Researcher ORCID Identifier


Graduation Year


Document Type

Campus Only Senior Thesis

Degree Name

Bachelor of Arts



Second Department

Politics and International Relations

Reader 1

Lynn Rapaport

Reader 2

Vanessa Tyson

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Terms of Use for work posted in Scholarship@Claremont.


This thesis explores how the Black Lives Matter (BLM) movement influences high school educators in a public high school in Sacramento, California. Drawing on 14 in-depth interviews with high school educators, I show that high school educators are mindful of the BLM movement and equity issues in the classroom, while having different timelines and experiences with the movement. High school educators have developed, changed, and even created their own curricula to incorporate the BLM movement and its aspects, such as antiracism. Furthermore, I show how educators developed their pedagogies to try and create an equitable classroom environment for their students. Finally, I show that despite educators’ interest in addressing the issues that the BLM movement highlights, they encounter other barriers to equity, such as the school district, Covid-19 pandemic, funding, and time. This research attempts to connect the scholarship between social movements, race and social inequity, and educational pedagogy.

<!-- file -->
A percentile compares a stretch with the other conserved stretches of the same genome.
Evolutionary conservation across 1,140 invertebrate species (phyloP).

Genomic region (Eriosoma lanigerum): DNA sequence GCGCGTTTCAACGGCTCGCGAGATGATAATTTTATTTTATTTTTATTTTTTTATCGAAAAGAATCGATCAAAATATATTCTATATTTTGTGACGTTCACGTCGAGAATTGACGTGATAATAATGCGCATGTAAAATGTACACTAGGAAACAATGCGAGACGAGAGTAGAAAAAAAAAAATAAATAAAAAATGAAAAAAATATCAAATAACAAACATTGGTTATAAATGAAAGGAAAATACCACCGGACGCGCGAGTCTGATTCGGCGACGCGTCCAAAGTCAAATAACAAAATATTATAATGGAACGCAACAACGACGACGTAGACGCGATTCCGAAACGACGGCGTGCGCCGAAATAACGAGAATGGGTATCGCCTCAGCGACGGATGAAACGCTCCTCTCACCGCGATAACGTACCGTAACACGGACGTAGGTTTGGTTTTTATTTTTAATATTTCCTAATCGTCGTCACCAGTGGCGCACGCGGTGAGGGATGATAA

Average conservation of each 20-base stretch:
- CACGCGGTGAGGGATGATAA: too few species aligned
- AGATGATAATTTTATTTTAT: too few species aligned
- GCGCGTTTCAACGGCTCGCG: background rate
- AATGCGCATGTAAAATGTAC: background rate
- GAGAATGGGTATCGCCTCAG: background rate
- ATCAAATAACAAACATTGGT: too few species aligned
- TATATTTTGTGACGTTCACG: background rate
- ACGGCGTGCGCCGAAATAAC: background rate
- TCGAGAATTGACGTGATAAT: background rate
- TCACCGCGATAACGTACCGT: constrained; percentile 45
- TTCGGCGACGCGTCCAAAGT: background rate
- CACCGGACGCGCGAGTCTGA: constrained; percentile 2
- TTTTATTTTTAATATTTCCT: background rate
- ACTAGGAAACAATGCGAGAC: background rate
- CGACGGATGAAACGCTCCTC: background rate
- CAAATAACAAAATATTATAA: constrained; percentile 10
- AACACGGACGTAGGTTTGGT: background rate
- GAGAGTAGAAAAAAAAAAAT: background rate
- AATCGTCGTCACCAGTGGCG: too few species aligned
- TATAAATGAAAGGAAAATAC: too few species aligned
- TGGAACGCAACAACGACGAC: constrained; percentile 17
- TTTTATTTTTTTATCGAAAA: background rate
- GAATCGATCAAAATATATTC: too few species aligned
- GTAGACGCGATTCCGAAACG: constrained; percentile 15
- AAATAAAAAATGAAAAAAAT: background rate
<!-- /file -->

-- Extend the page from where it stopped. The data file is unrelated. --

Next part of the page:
This thesis is restricted to the Claremont Colleges current faculty, students, and staff.